This scarf is not made by hand. It’s made by ambition, on a machine, bought with savings, that was earned with profit. It’s made by going further.
A Day in My Life
We empower the most vulnerable people by connecting with them…
Efrain Tecu: “I was a victim of Guatemala’s civil war so I identify with participants personally.”
Alexice To: “What makes Trickle Up successful is our local implementing partners. They are very passionate people and they love what they do”
Florie Bielsa: “Other organizations view participants with pity. Here at Trickle Up, we see their knowledge. They enact change in their own lives.”
Alexice: “One element of the program is that we organize them in savings groups which is incredibly important. There is a sisterhood that develops.”
Efrain: “I love my job. It’s amazing to see how much they can save. I can’t even save that much and I earn a salary.”
Sanatan Mahato: “Women who couldn’t afford 2 square meals a day now have adequate food supplies. Those who had only one sari now have 3 or 4 saris. Those who had no money to save now have savings accounts. I feel proud about helping them progress.”
Brishaspati Mahato: “A participant’s husband asked her to leave the Trickle Up group. She told him she could leave him but not the group. She is so confident capable and skilled that she is able to survive on her own.”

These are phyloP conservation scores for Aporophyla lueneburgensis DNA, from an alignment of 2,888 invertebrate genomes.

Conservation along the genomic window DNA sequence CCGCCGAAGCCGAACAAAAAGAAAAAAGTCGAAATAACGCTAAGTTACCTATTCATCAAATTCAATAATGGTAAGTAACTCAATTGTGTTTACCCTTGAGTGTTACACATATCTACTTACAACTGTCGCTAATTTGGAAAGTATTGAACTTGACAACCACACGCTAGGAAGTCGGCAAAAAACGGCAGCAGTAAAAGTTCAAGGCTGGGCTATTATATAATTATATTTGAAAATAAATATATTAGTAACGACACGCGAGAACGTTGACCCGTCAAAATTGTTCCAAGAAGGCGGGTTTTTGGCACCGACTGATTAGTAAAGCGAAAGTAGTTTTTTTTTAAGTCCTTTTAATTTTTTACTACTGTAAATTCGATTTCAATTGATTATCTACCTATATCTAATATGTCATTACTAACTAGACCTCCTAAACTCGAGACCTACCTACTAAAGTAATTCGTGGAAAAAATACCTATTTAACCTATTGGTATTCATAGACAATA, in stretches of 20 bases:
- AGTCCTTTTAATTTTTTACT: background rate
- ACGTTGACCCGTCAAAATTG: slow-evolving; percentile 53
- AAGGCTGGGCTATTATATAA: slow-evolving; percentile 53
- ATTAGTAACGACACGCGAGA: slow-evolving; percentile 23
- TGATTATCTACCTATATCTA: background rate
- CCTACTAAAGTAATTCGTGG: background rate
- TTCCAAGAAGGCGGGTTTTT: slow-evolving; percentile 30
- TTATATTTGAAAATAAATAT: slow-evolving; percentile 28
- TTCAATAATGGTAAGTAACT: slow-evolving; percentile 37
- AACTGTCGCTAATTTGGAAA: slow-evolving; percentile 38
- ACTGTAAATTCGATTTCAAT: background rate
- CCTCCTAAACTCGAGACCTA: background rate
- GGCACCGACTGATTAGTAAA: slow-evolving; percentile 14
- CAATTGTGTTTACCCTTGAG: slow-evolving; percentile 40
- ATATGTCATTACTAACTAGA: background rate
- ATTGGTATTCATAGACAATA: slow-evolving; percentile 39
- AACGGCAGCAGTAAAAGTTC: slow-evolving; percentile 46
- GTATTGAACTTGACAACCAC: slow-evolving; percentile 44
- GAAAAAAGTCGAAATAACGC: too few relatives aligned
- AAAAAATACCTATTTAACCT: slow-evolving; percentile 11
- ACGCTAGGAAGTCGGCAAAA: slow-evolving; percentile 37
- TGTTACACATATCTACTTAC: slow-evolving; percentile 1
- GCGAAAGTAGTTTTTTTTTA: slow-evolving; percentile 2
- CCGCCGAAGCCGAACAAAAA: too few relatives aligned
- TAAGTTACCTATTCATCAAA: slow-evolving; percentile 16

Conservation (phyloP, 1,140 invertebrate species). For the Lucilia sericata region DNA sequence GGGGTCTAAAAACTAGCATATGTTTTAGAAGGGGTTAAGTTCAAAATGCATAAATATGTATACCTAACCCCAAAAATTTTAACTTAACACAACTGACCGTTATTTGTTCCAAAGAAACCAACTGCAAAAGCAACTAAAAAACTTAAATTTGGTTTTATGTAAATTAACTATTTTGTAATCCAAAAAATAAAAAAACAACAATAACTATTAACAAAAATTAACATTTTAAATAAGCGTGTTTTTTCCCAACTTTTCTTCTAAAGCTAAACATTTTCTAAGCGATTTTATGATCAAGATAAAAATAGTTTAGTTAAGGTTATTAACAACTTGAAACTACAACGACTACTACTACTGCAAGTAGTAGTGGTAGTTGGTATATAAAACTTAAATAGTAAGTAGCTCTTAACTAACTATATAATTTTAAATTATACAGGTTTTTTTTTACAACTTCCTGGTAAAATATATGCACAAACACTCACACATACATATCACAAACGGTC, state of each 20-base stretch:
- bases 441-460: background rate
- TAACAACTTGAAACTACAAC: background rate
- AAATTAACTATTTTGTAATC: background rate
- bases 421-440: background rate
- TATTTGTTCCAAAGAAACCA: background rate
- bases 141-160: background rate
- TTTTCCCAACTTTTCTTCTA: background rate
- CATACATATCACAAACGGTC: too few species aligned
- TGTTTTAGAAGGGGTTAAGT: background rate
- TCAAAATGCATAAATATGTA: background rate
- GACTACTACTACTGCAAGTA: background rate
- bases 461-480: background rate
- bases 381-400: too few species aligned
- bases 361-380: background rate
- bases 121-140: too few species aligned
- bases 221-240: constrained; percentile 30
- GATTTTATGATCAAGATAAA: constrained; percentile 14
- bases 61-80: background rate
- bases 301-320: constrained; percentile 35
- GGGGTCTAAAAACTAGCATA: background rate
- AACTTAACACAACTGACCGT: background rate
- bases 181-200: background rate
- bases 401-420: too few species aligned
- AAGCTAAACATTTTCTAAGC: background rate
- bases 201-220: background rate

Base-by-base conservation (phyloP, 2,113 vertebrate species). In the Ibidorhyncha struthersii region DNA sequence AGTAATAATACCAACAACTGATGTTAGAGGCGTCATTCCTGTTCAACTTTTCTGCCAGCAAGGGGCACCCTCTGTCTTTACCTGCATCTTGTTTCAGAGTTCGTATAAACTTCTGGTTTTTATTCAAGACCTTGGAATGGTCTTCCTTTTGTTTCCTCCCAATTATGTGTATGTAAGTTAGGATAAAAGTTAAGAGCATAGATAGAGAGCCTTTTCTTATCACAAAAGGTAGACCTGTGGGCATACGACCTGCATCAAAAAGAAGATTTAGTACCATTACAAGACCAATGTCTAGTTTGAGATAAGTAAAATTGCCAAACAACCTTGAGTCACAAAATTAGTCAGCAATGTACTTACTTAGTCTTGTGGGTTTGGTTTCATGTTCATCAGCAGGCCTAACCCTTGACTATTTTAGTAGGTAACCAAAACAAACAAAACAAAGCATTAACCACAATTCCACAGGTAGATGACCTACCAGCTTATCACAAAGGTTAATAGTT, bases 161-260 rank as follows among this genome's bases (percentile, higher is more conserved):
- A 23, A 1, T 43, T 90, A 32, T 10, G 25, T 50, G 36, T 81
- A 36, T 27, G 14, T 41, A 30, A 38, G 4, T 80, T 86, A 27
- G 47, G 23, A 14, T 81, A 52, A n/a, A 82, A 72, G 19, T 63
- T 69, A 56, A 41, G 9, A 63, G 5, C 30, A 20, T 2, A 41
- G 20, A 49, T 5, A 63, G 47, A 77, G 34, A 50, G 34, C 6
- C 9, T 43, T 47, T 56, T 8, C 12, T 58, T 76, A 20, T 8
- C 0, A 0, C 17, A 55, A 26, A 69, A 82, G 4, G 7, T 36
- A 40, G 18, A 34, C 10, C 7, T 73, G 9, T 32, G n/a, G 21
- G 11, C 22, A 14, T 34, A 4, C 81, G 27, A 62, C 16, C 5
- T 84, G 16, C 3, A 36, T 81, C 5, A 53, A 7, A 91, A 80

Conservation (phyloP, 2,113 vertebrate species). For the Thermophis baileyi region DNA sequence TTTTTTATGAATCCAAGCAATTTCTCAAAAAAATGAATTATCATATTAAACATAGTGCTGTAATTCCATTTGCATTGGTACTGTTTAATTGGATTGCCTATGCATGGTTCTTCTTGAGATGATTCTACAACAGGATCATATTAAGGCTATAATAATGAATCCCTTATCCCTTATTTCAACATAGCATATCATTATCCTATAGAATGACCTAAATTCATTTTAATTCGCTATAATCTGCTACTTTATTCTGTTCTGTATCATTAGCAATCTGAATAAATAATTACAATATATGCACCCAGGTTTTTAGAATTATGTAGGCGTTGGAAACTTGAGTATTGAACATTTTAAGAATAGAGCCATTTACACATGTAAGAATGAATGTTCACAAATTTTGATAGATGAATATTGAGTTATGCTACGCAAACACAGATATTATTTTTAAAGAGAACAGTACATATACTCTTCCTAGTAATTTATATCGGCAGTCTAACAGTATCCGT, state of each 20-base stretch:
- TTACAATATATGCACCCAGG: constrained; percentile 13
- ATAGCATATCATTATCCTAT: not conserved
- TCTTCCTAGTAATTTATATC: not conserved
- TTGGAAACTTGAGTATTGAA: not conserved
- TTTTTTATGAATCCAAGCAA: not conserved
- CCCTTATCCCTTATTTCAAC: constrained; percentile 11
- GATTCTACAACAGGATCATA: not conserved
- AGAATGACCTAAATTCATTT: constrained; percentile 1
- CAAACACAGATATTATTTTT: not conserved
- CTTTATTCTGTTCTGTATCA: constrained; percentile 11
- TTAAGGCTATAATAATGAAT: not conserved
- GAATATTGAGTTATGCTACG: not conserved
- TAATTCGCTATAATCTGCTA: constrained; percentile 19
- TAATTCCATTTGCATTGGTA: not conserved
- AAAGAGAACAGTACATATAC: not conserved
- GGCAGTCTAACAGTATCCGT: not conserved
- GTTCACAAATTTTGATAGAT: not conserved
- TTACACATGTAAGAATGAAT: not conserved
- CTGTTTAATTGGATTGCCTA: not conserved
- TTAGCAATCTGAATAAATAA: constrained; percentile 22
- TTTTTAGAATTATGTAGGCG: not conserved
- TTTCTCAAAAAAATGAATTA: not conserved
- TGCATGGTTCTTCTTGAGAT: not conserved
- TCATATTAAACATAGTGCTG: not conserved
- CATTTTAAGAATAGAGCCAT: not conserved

Maitreyee Ghosh: “When I first met these women in the villages they were silent about their needs. Breaking the silence is my challenge and that’s my motivation.”
Sanatan Mahato: “Witnessing their progress is exciting and inspiring.”
Jayashree Mahato: “These women have proven they will not be poor again. They will progress. It’s only a matter of time.”
Jorge Coy: “When mothers are motivated and inspired we can change the lives of many children. That’s what I’ve seen at Trickle Up. It’s more than a job, It’s a passion.”
We are Trickle Up.
Poverty is isolation. It is hunger and instability. It’s a cycle that’s hard to break. That’s why we work harder. We work smarter on the plan and on the ground. We go further.
Mungli Lohar is a leader in her community. She has partnered with Trickle Up to teach women in her community how to use smartphones to lift them out of poverty.